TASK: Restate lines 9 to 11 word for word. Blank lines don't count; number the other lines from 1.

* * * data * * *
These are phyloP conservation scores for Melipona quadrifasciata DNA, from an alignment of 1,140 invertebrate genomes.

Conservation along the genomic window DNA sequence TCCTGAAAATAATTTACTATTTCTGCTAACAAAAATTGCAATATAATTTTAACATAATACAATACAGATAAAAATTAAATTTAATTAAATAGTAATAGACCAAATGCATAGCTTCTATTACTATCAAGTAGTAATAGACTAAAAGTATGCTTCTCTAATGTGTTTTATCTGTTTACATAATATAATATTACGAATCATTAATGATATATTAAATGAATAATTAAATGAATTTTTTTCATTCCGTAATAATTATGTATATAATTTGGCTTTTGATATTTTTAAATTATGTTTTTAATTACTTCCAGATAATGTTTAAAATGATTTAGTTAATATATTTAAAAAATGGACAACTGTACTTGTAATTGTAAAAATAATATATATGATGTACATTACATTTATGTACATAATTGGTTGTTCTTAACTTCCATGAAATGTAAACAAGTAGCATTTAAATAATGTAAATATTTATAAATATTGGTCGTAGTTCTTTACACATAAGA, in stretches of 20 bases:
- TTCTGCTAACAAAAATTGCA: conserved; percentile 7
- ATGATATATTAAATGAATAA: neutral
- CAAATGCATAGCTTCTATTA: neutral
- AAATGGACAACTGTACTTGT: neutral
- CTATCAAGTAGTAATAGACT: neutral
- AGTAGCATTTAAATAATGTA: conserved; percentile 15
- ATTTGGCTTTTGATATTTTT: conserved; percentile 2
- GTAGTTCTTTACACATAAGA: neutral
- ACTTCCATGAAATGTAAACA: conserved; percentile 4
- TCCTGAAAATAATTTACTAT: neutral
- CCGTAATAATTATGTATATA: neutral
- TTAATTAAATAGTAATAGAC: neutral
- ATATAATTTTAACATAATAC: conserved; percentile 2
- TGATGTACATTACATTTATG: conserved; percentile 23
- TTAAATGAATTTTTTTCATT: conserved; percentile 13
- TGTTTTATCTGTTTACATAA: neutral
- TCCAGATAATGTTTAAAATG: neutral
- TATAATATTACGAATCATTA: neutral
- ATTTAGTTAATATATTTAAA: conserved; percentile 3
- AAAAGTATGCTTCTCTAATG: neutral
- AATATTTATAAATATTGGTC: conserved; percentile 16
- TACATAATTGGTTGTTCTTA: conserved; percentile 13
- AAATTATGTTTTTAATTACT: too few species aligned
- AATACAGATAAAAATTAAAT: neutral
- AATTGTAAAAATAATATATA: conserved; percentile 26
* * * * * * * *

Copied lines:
- ATTTGGCTTTTGATATTTTT: conserved; percentile 2
- GTAGTTCTTTACACATAAGA: neutral
- ACTTCCATGAAATGTAAACA: conserved; percentile 4